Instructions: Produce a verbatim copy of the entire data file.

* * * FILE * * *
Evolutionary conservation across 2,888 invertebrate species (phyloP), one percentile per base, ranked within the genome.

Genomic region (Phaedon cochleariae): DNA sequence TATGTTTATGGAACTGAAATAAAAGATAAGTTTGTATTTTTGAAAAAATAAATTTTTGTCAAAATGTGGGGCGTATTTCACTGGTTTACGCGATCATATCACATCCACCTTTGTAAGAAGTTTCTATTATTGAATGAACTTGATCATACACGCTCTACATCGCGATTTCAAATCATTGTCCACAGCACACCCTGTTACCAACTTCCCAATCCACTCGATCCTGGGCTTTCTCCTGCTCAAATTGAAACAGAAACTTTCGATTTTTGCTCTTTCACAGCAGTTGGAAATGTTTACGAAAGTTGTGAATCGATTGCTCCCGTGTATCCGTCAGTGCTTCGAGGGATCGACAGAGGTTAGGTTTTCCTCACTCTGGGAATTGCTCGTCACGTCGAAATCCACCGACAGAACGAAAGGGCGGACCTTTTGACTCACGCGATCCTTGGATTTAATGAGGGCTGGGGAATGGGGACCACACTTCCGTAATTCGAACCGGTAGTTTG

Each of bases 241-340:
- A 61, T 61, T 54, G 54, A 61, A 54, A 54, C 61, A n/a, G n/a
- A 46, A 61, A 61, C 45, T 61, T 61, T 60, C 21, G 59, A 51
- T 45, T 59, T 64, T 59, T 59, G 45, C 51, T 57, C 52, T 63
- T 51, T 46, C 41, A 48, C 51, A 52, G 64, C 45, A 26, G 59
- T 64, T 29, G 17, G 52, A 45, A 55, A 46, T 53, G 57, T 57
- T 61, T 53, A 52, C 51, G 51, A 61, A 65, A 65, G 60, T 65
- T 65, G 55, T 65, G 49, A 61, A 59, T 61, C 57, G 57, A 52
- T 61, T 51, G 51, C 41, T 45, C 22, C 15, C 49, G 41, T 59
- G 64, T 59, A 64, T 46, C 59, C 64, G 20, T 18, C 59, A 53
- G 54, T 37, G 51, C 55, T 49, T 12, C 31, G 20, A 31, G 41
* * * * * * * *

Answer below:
Evolutionary conservation across 2,888 invertebrate species (phyloP), one percentile per base, ranked within the genome.

Genomic region (Phaedon cochleariae): DNA sequence TATGTTTATGGAACTGAAATAAAAGATAAGTTTGTATTTTTGAAAAAATAAATTTTTGTCAAAATGTGGGGCGTATTTCACTGGTTTACGCGATCATATCACATCCACCTTTGTAAGAAGTTTCTATTATTGAATGAACTTGATCATACACGCTCTACATCGCGATTTCAAATCATTGTCCACAGCACACCCTGTTACCAACTTCCCAATCCACTCGATCCTGGGCTTTCTCCTGCTCAAATTGAAACAGAAACTTTCGATTTTTGCTCTTTCACAGCAGTTGGAAATGTTTACGAAAGTTGTGAATCGATTGCTCCCGTGTATCCGTCAGTGCTTCGAGGGATCGACAGAGGTTAGGTTTTCCTCACTCTGGGAATTGCTCGTCACGTCGAAATCCACCGACAGAACGAAAGGGCGGACCTTTTGACTCACGCGATCCTTGGATTTAATGAGGGCTGGGGAATGGGGACCACACTTCCGTAATTCGAACCGGTAGTTTG

Each of bases 241-340:
- A 61, T 61, T 54, G 54, A 61, A 54, A 54, C 61, A n/a, G n/a
- A 46, A 61, A 61, C 45, T 61, T 61, T 60, C 21, G 59, A 51
- T 45, T 59, T 64, T 59, T 59, G 45, C 51, T 57, C 52, T 63
- T 51, T 46, C 41, A 48, C 51, A 52, G 64, C 45, A 26, G 59
- T 64, T 29, G 17, G 52, A 45, A 55, A 46, T 53, G 57, T 57
- T 61, T 53, A 52, C 51, G 51, A 61, A 65, A 65, G 60, T 65
- T 65, G 55, T 65, G 49, A 61, A 59, T 61, C 57, G 57, A 52
- T 61, T 51, G 51, C 41, T 45, C 22, C 15, C 49, G 41, T 59
- G 64, T 59, A 64, T 46, C 59, C 64, G 20, T 18, C 59, A 53
- G 54, T 37, G 51, C 55, T 49, T 12, C 31, G 20, A 31, G 41